Landlord/tenant relationships are similar to marriages in some ways . . . The honeymoon period begins when you meet, they look great, their references are glowing, and they move in. But then, a few weeks or months down the road the bickering begins. They turn out to be slobs, or they disturb the neighbors with their nightly arguments, or they don’t take care of the lawn, or they’re repeatedly late with rent, and before you know it you’re in counseling . . .
The writing is on the wall. You know you’re headed to divorce court. Uh, I mean small claims court. I have a great, one-page lease and if it’s not adhered to, I get tenants out quickly.
I prefer to coax them out if possible. My spiel goes something like this: “If you can be out by the weekend and leave the place clean and empty, I won’t file eviction on you.” Sometimes, if they’re really hard up for cash, or if I have a great tenant waiting for the unit, I’ll bribe them out by offering them $100 to be out quickly. This tactic saves me time, and the eviction filing fee, and saves my tenant the burden of having an eviction on their record.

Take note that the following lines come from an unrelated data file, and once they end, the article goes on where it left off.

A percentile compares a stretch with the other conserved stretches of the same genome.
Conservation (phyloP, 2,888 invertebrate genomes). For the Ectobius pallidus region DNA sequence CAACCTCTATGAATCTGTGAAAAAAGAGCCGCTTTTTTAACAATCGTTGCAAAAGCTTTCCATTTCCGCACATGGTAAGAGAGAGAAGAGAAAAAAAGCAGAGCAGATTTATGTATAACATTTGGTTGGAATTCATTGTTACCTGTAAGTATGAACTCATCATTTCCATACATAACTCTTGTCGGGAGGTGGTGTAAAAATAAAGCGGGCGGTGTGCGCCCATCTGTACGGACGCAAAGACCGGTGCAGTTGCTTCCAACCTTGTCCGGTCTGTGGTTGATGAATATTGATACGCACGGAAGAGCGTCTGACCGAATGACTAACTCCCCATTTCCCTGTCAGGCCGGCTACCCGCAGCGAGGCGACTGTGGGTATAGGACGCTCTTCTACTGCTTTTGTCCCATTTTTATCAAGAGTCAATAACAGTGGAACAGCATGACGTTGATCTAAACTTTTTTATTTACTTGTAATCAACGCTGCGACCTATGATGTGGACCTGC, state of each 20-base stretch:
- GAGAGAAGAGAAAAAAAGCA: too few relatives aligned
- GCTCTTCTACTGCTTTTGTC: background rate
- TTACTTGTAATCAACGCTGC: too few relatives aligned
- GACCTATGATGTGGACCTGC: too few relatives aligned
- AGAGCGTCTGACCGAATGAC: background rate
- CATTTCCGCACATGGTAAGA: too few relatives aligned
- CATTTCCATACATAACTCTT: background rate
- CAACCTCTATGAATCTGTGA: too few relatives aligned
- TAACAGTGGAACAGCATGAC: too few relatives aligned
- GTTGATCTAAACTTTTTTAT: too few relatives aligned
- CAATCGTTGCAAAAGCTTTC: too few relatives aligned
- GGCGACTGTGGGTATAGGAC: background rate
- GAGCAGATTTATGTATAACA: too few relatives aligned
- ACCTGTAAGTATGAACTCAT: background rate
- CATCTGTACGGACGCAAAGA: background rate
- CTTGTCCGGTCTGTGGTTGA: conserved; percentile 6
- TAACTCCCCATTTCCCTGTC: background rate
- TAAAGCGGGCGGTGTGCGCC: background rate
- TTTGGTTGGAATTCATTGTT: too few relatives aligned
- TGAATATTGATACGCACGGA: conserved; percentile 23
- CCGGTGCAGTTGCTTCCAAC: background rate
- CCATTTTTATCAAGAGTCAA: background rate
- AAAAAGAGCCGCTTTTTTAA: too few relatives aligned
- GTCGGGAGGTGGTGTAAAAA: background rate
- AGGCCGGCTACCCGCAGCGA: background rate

Even in the best of tenancies, stuff happens and things start looking bleak in your long-term relationship. People get laid off, their cars break down, they develop major health issues, they get fired, etc. When this happens with my best tenants, I try to work with them — ask a buch of questions to see if it’s feasible they’ll get back on their financial feet soon — and make a written plan to catch up the rent, which we both sign. If they don’t stick to it, they have to move.
When I started landlording, I allowed everyone to stay (dummie!) because I wanted to trust that things would work out. Well, that didn’t work out so well, as you might imagine! I’ve toughened up.
At the first sign of a problem, you need to start thinking about calling it quits . . . stay on it, follow through, and move on. If you’re a good landlord, word will spread. You’ll find someone else.
Onward and upward!